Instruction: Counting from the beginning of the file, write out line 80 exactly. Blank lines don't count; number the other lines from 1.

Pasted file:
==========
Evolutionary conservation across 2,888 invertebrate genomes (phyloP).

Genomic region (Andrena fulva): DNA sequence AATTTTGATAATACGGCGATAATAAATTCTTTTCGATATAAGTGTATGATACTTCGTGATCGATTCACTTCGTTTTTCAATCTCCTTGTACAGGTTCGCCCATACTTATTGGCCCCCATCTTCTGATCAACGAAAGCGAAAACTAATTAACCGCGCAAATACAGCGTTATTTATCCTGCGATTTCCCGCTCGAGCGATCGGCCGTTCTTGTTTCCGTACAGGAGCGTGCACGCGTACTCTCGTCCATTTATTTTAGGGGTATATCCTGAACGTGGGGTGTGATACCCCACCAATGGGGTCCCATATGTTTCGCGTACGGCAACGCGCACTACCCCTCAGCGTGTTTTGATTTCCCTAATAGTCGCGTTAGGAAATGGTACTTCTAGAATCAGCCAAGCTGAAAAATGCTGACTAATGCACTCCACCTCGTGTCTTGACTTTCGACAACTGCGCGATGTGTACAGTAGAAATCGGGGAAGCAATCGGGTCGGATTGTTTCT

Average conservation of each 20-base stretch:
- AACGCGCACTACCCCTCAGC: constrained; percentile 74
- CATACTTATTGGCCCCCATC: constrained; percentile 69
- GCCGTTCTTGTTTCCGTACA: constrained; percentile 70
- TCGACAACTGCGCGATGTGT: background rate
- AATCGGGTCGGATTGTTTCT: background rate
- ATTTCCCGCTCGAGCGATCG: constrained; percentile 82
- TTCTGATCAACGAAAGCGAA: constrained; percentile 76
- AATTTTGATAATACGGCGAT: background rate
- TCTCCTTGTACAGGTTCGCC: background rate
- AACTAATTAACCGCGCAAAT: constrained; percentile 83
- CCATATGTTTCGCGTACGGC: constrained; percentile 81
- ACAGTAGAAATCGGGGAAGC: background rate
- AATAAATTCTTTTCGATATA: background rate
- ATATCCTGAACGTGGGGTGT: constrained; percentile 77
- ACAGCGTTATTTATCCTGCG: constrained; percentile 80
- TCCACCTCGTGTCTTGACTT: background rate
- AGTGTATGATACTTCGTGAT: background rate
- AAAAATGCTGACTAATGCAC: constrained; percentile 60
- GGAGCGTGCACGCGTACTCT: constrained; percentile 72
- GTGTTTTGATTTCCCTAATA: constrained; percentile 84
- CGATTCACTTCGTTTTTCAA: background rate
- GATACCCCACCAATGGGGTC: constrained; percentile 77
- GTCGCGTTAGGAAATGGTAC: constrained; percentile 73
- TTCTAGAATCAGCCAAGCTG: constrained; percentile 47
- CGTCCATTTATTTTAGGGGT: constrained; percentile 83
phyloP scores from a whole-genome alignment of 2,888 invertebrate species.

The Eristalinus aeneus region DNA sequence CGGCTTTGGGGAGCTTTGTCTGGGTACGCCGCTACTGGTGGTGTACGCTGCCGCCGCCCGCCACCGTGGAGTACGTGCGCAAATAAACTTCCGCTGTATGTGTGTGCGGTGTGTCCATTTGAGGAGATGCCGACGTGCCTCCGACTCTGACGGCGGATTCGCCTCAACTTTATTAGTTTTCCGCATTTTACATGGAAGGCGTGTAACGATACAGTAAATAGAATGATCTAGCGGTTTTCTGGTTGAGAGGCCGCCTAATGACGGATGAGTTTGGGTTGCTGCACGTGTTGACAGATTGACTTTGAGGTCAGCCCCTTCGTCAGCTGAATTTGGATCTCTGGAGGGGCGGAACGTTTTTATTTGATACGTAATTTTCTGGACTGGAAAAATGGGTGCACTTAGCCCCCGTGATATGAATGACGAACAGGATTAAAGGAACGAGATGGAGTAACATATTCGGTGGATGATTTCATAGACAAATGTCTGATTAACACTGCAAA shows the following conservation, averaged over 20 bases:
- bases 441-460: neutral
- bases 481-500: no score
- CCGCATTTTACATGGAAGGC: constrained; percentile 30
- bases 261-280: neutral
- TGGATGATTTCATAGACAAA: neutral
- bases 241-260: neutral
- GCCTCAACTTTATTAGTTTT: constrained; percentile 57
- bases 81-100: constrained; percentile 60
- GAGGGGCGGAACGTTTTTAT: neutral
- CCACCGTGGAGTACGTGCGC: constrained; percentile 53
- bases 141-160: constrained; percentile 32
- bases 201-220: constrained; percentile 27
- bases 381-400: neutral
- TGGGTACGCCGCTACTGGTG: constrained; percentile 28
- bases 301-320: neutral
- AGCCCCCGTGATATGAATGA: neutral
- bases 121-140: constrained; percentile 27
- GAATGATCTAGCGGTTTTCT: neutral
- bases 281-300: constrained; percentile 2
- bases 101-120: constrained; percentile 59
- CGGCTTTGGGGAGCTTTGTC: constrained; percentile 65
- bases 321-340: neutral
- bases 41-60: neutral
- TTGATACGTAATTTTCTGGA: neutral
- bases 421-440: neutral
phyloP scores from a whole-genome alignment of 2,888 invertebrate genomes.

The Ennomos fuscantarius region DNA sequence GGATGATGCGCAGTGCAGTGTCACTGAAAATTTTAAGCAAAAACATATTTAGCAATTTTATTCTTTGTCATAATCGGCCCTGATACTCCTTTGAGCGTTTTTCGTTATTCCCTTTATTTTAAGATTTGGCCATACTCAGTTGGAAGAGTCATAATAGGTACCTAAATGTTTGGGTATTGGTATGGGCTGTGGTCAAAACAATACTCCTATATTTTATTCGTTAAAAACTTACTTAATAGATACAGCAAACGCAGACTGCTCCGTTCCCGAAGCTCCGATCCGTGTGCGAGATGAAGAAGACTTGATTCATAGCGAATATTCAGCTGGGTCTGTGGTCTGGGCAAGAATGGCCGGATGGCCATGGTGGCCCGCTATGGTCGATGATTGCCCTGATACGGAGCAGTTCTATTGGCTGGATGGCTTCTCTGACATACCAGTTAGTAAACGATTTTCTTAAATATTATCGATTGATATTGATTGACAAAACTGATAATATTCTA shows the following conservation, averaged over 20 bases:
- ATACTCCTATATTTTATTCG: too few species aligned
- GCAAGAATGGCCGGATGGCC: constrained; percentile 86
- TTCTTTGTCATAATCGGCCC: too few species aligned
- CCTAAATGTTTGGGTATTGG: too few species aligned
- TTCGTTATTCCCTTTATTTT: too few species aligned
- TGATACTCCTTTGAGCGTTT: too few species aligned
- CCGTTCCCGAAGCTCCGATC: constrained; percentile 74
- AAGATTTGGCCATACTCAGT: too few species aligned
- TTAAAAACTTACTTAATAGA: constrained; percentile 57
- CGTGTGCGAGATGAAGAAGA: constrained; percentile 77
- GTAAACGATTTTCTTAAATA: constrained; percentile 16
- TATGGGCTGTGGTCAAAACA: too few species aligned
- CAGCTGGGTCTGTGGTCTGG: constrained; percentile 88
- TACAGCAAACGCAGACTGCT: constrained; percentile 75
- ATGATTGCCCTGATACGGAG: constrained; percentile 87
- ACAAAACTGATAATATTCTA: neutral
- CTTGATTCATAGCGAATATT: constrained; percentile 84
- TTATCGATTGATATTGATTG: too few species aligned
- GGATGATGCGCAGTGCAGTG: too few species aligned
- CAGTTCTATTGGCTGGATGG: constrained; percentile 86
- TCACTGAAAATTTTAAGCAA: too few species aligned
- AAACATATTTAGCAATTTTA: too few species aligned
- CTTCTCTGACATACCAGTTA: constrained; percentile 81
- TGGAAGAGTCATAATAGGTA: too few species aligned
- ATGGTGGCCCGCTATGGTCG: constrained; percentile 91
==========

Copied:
- CTTCTCTGACATACCAGTTA: constrained; percentile 81